When It Comes to Family Policies, the Public Doesn’t Want to Pick and Choose

Sen Joe Manchin said he would not vote for a “reckless expansion of government programs,” and has reportedly demanded progressive Democrats “pick one” of Biden’s three family policies included in the bill: extending the child tax credit; childcare; or paid family and medical leave.

But most Americans don’t see investments in critical family policies as reckless—and they don’t want to choose between them.

Families Depend on Congress to Pass Paid Family and Medical Leave—Mine Included

Whether someone is navigating a child’s serious health needs, a cancer diagnosis, a parent’s stroke, the birth of a new child, or so many other personal events that shape our lives, all U.S. workers—not just those like me who happen to live in one of the nine states or D.C. that has passed a paid leave law—deserve to be there for their loved ones when we are needed most. 

A 50-Year Fight to Add Women’s Equality to the Constitution: Weekend Reading on Women’s Representation

Weekend Reading for Women’s Representation is a compilation of stories about women’s representation.

This week: how new grants will help advance women’s representation in state legislatures; the 50-year fight for the ERA; the 2022 race for governor of New York state is heating up; outcomes for women in the recent elections in Canada; Egypt’s impressive number of women judges; the legacy of Angela Merkel’s leadership; and more.

Sens. Manchin and Sinema Should Consider the Cost of Failing to Invest in Care Infrastructure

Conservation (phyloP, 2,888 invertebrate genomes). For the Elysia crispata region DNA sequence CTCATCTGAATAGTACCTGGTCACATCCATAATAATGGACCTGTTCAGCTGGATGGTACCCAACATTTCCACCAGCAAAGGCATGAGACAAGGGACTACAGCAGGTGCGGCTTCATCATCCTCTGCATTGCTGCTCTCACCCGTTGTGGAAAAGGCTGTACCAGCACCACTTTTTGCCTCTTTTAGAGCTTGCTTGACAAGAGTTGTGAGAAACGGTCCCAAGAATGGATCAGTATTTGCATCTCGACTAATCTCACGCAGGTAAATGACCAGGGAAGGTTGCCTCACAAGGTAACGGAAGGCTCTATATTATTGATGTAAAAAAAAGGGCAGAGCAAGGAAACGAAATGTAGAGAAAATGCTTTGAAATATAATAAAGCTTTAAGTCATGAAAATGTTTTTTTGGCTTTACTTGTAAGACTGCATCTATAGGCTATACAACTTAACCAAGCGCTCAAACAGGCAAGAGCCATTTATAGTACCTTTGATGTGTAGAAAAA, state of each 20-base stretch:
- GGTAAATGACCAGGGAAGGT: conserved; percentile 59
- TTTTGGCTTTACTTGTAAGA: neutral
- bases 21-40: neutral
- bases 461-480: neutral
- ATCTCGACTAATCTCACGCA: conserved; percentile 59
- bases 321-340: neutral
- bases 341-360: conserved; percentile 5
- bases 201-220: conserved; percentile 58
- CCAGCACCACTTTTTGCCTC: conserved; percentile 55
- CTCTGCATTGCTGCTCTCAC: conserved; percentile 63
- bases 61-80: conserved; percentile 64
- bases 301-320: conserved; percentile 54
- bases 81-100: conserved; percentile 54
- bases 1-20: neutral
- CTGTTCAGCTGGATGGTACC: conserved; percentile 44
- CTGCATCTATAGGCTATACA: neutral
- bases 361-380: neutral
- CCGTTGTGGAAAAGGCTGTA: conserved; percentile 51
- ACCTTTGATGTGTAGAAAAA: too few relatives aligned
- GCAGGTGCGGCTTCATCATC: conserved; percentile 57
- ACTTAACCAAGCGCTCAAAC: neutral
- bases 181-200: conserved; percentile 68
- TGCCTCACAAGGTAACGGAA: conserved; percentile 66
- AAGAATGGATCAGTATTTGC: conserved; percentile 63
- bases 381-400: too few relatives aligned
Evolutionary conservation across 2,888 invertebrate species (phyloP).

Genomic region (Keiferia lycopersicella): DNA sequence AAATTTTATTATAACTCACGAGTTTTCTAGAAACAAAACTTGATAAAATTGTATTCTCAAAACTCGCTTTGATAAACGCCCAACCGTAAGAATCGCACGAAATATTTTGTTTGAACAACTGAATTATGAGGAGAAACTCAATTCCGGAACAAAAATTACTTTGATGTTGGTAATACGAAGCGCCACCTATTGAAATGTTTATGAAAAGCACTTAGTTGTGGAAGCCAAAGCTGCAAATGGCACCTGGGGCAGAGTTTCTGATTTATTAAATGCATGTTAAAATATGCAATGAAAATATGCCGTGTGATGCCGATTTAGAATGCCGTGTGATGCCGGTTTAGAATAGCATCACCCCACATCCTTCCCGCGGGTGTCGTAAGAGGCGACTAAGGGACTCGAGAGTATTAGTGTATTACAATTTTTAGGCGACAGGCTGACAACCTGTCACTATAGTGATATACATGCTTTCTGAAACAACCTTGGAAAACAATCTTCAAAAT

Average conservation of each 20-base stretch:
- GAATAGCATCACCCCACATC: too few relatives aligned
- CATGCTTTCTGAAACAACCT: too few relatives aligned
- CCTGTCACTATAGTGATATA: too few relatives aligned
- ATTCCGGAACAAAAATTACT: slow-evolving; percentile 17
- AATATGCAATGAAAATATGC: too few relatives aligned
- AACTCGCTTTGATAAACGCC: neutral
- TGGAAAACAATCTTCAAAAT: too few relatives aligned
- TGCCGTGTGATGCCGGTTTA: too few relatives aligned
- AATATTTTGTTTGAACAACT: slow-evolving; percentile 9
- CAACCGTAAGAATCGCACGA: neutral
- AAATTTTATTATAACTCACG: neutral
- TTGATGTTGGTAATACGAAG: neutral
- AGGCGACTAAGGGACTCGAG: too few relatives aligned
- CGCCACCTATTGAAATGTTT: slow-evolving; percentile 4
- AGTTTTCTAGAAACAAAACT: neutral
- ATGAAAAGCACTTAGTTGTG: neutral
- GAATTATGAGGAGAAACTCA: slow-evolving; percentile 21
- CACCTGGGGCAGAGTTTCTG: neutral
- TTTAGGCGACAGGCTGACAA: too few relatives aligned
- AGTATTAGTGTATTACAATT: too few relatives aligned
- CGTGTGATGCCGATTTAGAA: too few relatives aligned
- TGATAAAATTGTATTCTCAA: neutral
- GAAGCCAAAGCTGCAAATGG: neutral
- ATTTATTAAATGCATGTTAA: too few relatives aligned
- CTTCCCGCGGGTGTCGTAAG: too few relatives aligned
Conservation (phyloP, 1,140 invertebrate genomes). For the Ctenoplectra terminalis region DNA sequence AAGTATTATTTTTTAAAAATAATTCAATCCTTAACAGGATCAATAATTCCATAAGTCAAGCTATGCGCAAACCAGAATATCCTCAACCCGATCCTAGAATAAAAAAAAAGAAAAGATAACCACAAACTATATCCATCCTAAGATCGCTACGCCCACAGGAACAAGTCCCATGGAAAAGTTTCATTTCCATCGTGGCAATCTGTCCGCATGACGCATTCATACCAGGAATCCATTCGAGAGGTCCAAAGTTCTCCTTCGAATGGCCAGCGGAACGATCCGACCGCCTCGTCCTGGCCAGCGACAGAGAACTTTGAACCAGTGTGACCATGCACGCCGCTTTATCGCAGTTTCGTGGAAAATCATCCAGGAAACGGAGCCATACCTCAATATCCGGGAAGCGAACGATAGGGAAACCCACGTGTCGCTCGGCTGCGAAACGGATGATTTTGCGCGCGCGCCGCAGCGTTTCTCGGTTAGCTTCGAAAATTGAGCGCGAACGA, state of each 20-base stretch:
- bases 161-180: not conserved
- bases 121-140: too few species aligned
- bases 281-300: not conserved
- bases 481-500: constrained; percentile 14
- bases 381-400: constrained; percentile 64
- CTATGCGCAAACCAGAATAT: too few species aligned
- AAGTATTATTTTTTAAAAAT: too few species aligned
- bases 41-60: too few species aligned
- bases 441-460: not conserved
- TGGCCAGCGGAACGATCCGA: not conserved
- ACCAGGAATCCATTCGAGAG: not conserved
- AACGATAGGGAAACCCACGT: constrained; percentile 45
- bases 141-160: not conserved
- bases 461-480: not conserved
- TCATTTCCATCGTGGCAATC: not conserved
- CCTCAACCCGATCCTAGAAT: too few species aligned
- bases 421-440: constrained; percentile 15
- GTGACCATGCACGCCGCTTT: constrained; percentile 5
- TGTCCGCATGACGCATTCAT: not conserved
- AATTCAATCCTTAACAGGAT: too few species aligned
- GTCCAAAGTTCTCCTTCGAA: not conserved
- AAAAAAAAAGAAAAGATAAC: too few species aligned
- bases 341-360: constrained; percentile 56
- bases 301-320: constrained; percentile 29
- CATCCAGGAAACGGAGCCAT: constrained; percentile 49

Sens. Joe Manchin (D-W.V.) and Kyrsten Sinema (D-Ariz.) were elected to represent their constituents. But they are ignoring the cries of working families and caregivers, mothers of color in particular, by sitting on a much-needed $3.5 trillion investment that could address the decades-long fiscal neglect of low- and moderate-income families and communities. 

A Devastating Supreme Court Decision on Sexual Assault Shows Why the U.S. Needs the ERA Now

When she was a college freshman in 1994, Christy Brzonkala was gang-raped by two students at Virginia Tech. Brzonkala turned to a law newly passed called the Violence Against Women Act—and her case made it to the Supreme Court, where women’s right to equal protection from violence ultimately died.

When passed, the Equal Rights Amendment would spark Congress to enact new laws on gender violence, including redrafting the Violence Against Women Act civil rights remedy, and chart a path to overturn Brzonkala’s devastating decision.

Paid Leave to Save Your Life

The paid leave proposal in the Build Back Better plan would specifically provide paid leave for people who need to “find safety from assault, stalking and sexual violence.”

The recognition and inclusion of people who experience intimate partner violence in the Build Back Better plan’s proposal for federal paid family and medical leave is a path-breaking step in supporting a population who is often invisible in the workplace.